The Red Wings’ super scout
“Are you Hakan Andersson, the scout from Detroit?”
If you’re in the line of work that Andersson is, fame is nice, but a hurdle in getting the job done.
“First-time ever it’s happened to me in my entire life,” said Andersson of being recognized. “I think people around the rinks might know me, but that’s about it. I buy my ticket, walk in, stand in a corner, watch. I don’t want anybody to know. If you’re on what I call a little mission, watching a guy in a lesser-known league, then you want to be in the corner. You don’t want anyone to say, ‘I saw the Red Wings scout here last game.’”
Being where no one else is, seeing what no one else does, thinking the way no one else does … that’s Andersson’s profession.
The director of European scouting for the Detroit Red Wings – a franchise noted for its success in drafting European talent – has made a name for himself at the NHL’s annual draft. This year’s draft begins at 7 p.m. Friday night (Versus) with the first round and continues Saturday (10 a.m., NHL Network) with rounds 2-7.
Andersson has been a big factor in the Red Wings being able to stock their feeder system despite consistently drafting very low in each round.
The Red Wings select 29th overall tonight in the 30-team draft. Because of their success in both the regular season and playoffs, the Red Wings haven’t selected in the top half of the first round since taking Martin Lapointe 10th overall in the 22-team 1991 draft. Since taking Joe Murphy out of Michigan State first overall in 1986, the Red Wings have had only one first-round pick higher than 10th – Keith Primeau was taken third overall in 1990. In addition, the Red Wings didn’t have any pick in the first round in seven of the past 12 drafts.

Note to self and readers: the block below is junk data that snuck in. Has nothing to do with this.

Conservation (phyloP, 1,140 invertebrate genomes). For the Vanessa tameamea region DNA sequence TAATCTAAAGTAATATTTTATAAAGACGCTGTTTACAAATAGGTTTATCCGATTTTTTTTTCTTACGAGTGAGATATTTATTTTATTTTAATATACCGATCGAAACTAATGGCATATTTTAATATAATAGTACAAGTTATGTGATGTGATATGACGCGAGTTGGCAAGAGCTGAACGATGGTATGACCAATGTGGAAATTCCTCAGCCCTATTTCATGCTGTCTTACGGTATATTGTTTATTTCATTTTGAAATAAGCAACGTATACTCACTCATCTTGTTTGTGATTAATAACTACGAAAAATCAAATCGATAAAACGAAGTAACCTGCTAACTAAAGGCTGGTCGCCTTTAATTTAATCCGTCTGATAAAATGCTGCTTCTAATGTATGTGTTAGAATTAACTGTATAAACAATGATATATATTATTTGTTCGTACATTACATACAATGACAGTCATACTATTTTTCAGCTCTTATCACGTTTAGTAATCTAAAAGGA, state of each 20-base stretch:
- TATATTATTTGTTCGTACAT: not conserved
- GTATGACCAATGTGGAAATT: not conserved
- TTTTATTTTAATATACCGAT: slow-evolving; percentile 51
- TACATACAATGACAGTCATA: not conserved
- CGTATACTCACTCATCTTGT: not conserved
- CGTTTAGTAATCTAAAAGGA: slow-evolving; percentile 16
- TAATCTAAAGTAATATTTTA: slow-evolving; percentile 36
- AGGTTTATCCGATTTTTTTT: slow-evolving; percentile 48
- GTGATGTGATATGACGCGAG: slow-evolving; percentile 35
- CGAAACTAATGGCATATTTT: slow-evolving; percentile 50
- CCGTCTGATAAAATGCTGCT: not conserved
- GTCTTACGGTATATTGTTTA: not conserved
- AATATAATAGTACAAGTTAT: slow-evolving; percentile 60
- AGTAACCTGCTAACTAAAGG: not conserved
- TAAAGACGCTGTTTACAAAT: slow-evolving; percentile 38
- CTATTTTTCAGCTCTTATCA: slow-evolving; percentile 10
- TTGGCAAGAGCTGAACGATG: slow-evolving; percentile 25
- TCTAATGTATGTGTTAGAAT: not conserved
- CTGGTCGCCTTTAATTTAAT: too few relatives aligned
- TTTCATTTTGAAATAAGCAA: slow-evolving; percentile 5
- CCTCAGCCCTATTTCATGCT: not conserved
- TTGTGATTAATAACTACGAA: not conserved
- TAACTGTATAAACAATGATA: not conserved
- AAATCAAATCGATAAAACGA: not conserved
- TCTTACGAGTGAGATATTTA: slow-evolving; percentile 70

But the Red Wings have maintained a pipe-line of talent stocked largely with low-round draft picks from Europe.
"Hakan certainly is one of the best in the business,” said Detroit vice president and general manager Ken Holland. “You've just got to look at his track record. … Obviously Hakan has been an MVP behind the scenes for us."
The first draft pick that was made solely on Andersson’s recommendation was Tomas Holmstrom being taken with the 257th overall pick (10th round) in 1994. Since then, the Red Wings have farmed Europe for these tremendous late draft picks: Pavel Datsyuk with the 171st overall pick (sixth round) in 1998; Henrik Zetterberg with the 210th pick (seventh round) in 1999; Jonathan Ericsson with the 291st pick (ninth round) in 2002; Valtteri Filppula with the 95th pick (third round) in 2002; Jiri Hudler with the 59th pick (second round) in 2002; and Johan Franzen with the 97th pick (third round) in 2004.
Since 1997, the Red Wings’ draftees have played in 3,188 NHL regular-season games. Of those games, 91 percent (2,890) were played by European draftees.
Success and anonymity are not usually compatriots. But Andersson has managed to keep future draft picks like Datsyuk and Zetterberg and Ericsson under wraps.
“When I was watching Jonathan Ericsson, I saw him two games and saw how good he is,” said Andersson. “Then I went another five, six games and just watched the stands to see if anybody’s there.”
Andersson landed Ericsson with the final pick of the draft. Just as he helped bring Zetterberg and Datsyuk and Holmstrom and the others to Detroit.
As he talked about his scouting talent, Andersson wore his 2008 Stanley Cup ring. Asked about it, Andersson took it off his hand and held it out.
“Read the inside of it,” said Andersson.
A single word was inscribed on the inside of the band … family.
“I really like that,” said Andersson. “That says a lot about this organization and what’s important.”
If all goes well Friday and Saturday, the Red Wings will add another member or two to their family.